What will packaging be like tomorrow?
Packaging is becoming active
Packaging is active when it contains elements which interact with its environment (see part one). Behind this definition lies a very advanced technology based on microcapsules and other highly developed chemical processes. But rest assured, there is no question of playing the sorcerer’s apprentice here: these processes are rigorously controlled. The principle behind this new type of packaging (for food use on a wide scale) is based on the absorption or release of natural, gaseous substances with a view to prolonging the storage life of foods and preserving their health, nutritional and organoleptic qualities (the latter linked to the senses: taste, colour, texture, aromas, etc.) This packaging is equipped with absorbers (of oxygen, humidity or ethylene) or emitters (antimicrobial, aromatic, etc.).
In the form of a sachet, label or polymer film incorporated in the packaging, they absorb the oxygen responsible for oxidation and the development of bacteria. Today, these innovations constitute a niche market and most of them are still in the course of development. However, the consumer is already benefiting from them in certain fruit juice containers whose tops contain an oxygen absorber. We should also add that polymer films with antimicrobial properties also have applications in the medical, cosmetic and electronic fields among others.
When the packaging talks to my fridge and my microwave !
There are many additional applications made possible by research, as explained by Fabrice Roy, executive director of Sealed Air. The interaction between the food manufacturer and the final customer is another way forward. We already know that a smartphone is capable of reading the barcode of a product and providing us with information on this product. Let us dare to go further with packaging that interacts with refrigerators, which alerts us when the expiry dates of food are approaching. Similarly, a microwave can recognise the reheating intensity and duration necessary to ready a meal. These are interesting ideas, particularly for the elderly. These innovations are technically already possible, it just requires the establishment of a standardised system introducing some coherence among all those concerned. Having said that, an innovation can emerge only if its cost/performance ratio is acceptable and it corresponds to an expressed or latent need among consumers.”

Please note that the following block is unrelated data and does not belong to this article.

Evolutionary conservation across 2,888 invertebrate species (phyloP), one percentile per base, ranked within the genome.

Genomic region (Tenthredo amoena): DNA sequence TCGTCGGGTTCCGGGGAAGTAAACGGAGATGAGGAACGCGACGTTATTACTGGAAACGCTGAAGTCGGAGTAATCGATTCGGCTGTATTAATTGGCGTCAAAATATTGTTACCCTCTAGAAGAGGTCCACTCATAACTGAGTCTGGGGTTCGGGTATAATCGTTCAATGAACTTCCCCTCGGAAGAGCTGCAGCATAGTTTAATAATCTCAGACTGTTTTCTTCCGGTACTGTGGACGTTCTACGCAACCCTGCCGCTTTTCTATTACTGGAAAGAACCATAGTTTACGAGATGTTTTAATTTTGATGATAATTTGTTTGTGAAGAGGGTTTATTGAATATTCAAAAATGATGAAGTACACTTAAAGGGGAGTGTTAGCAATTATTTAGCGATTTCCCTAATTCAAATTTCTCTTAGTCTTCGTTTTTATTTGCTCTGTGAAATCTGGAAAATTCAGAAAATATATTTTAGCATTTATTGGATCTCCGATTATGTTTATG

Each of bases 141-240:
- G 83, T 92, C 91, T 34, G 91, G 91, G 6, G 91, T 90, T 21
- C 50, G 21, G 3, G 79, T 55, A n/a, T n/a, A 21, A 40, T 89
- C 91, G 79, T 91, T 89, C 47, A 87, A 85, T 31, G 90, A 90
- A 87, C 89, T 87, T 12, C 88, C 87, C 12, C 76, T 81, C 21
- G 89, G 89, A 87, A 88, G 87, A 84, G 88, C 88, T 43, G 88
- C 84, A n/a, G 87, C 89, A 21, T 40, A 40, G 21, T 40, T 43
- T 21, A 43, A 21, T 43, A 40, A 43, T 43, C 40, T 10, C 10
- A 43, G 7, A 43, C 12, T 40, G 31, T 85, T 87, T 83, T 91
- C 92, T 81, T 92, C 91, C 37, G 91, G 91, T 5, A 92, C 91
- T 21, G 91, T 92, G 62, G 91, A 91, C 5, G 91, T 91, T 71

And what if the label went beyond its original function as a simple vector of information concerning directions for use, ingredients or even, for medicines, the dosage? New mechanisms are being developed to inform the consumer of the state of preservation of a product, thus guaranteeing its quality and therefore its safety. These are the promises of smart packaging with an indicator that is able to detect and report essential information such as a leak (for modified atmosphere packaging), a break in the cold chain, the state of freshness, etc. For example, a chromatic label which changes colour if oxygen enters the packaging or if the cold chain has been interrupted during transport or storage. This same type of process, reacting to the gases given off in aromas, is able to communicate the maturity of fruit: red when it is hard, orange when it is firm, yellow when it is juicy.